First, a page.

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As far as I know, implementing a branch-and-price algorithm is a task far from trivial. However, there are tools such as SCIP or the BCP framework of COIN-OR that help implement such algorithms.

I would like to ask you two questions in this regard:

  1. According to your experience, what is the best alternative to implement a branch-and-price algorithm: using SCIP, the BCP framework of COIN-OR, another tool I am not aware of, or maybe implementing an algorithm from scratch?
  2. Can you comment on the advantages and disadvantages of the alternative you recommend? e.g., learning curve, good/bad documentation, the possibility of parallel executions, or availability/lack of methods to improve performance such as dual variable stabilization.
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    $\begingroup$ You can also check out DipPy (optimization-online.org/DB_FILE/2011/02/2921.pdf), it is a powerful open-source tool that you can find on COIN-OR interfaced with PuLp. $\endgroup$
    – Kuifje
    Dec 30, 2019 at 8:46
  • $\begingroup$ There are many questions related to this topic. Would you see this, this and this links? $\endgroup$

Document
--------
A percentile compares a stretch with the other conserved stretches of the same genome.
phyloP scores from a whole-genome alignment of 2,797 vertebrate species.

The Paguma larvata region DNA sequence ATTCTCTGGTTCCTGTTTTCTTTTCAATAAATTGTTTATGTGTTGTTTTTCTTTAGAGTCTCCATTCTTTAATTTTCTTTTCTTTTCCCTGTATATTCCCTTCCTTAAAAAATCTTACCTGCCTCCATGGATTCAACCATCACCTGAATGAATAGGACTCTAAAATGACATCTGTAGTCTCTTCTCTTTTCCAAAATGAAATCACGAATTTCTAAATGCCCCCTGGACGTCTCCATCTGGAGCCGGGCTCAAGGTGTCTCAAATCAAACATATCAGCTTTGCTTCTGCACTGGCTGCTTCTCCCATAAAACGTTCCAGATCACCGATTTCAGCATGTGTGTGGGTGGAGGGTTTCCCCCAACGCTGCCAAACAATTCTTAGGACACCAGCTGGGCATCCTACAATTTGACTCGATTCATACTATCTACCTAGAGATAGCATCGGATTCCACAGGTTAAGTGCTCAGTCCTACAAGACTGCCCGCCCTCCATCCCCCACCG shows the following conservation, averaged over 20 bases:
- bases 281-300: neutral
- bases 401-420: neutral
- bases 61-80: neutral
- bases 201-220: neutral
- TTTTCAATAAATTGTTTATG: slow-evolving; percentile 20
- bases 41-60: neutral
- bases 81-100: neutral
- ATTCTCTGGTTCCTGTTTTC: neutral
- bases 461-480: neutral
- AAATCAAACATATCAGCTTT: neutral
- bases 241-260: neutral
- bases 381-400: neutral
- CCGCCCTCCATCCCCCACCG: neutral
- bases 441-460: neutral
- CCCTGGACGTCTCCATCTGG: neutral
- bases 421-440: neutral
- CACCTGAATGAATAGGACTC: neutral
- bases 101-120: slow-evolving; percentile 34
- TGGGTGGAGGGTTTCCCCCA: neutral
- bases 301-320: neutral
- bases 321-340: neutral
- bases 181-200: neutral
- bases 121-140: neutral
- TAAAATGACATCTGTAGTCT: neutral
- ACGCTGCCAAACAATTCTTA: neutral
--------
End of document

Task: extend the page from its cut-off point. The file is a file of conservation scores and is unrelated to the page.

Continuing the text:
– A.Omidi
    Dec 30, 2019 at 9:01
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    $\begingroup$ SCIP has a extension called GCG that turns SCIP into a BPC solver, i.e., it manages an orignal and a reformulated model, thus can perform branching automatically, uses stabilization etc. It can be a good starting point, but documentation ATM is worse than SCIP's. $\endgroup$ Dec 30, 2019 at 9:36
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    $\begingroup$ There is Coluna.jl package which implements Branch-and-Price: github.com/atoptima/Coluna.jl At the moment, this project is in active development, so the documentation is rudimentary. Dual stabilization and parallelization are in plans. $\endgroup$ Jan 6, 2020 at 13:22

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You can check out the MINOTAUR codebase, it's pretty well written and designed for people to create their own algorithms.

Last time I checked (a few years ago), it wasn't very well documented, but the code itself is very readable and very well designed.

The fastest way to get started is to check out their examples of how to create new algorithms (e.g. this QG algorithm), and basically modify those files to suit your needs.

The code itself is fairly high performant and already has plug-and-play interfaces to a bunch of things like IPOPT and CBC so you won't have to write them yourself. It also has an ASL interface.

The reason I would recommend this over SCIP is the readability of the code - even though SCIP does come with a lot of documentation it's very hard to understand its codebase, and even harder to edit it.

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